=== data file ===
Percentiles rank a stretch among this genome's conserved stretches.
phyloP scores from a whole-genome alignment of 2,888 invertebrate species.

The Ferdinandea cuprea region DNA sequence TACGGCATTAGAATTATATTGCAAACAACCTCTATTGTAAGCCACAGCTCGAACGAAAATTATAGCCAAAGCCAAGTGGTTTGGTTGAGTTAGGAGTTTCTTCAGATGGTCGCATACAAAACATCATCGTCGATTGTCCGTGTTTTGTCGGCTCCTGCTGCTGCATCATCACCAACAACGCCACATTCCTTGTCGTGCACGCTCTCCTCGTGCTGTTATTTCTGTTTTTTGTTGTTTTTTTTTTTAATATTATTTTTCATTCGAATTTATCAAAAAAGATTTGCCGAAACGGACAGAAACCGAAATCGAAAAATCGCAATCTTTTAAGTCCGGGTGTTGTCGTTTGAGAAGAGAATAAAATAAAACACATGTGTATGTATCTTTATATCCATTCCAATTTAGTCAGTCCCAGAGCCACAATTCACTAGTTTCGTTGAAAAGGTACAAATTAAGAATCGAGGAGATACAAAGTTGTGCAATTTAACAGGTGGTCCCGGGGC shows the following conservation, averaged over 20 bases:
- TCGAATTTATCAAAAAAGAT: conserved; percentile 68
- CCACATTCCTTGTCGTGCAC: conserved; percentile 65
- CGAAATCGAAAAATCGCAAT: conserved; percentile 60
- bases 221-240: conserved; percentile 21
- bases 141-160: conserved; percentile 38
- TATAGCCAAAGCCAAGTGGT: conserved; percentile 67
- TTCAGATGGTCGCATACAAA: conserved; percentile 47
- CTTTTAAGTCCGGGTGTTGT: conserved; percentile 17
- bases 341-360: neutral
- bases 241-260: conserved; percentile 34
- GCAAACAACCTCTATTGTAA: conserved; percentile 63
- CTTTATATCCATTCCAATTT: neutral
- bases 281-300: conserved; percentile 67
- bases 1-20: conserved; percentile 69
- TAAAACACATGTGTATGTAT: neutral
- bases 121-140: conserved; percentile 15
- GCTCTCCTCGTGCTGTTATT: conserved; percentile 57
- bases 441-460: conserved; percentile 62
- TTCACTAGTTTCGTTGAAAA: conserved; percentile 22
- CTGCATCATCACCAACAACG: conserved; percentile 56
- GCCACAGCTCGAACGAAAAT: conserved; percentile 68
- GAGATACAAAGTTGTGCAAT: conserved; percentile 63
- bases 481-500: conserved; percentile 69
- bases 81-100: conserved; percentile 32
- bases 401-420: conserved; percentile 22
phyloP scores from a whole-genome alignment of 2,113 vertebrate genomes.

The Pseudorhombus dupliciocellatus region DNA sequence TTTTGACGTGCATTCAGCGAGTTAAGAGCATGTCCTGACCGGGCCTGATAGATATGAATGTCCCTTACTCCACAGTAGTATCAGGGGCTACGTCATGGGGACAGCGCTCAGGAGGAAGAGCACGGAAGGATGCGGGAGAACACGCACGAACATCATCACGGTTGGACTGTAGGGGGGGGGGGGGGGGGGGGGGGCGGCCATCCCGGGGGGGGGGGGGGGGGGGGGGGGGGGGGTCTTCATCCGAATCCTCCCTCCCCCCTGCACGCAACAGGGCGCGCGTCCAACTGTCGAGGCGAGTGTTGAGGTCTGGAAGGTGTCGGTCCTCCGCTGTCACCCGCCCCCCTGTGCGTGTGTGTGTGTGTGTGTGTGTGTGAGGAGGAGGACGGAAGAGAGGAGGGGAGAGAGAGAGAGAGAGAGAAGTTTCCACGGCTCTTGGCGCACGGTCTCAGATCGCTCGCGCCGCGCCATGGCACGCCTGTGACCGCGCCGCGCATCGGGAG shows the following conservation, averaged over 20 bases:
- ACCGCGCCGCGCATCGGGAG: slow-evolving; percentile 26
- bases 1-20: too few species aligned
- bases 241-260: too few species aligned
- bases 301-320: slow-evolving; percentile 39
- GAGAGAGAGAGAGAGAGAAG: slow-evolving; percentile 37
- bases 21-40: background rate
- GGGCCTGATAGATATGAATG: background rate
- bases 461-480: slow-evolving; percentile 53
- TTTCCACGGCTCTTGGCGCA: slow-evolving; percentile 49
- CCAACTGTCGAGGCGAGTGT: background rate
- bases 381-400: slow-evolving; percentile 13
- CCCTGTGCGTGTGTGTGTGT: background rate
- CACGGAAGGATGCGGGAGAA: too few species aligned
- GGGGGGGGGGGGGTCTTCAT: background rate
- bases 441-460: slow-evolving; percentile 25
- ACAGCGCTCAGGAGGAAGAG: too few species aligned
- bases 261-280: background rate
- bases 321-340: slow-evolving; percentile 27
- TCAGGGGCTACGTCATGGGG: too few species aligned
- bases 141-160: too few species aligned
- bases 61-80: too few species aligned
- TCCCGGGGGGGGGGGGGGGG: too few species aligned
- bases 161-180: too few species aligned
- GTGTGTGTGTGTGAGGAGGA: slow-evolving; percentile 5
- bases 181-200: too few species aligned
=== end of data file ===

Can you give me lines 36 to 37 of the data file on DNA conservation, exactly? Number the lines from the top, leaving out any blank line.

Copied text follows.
- bases 21-40: background rate
- GGGCCTGATAGATATGAATG: background rate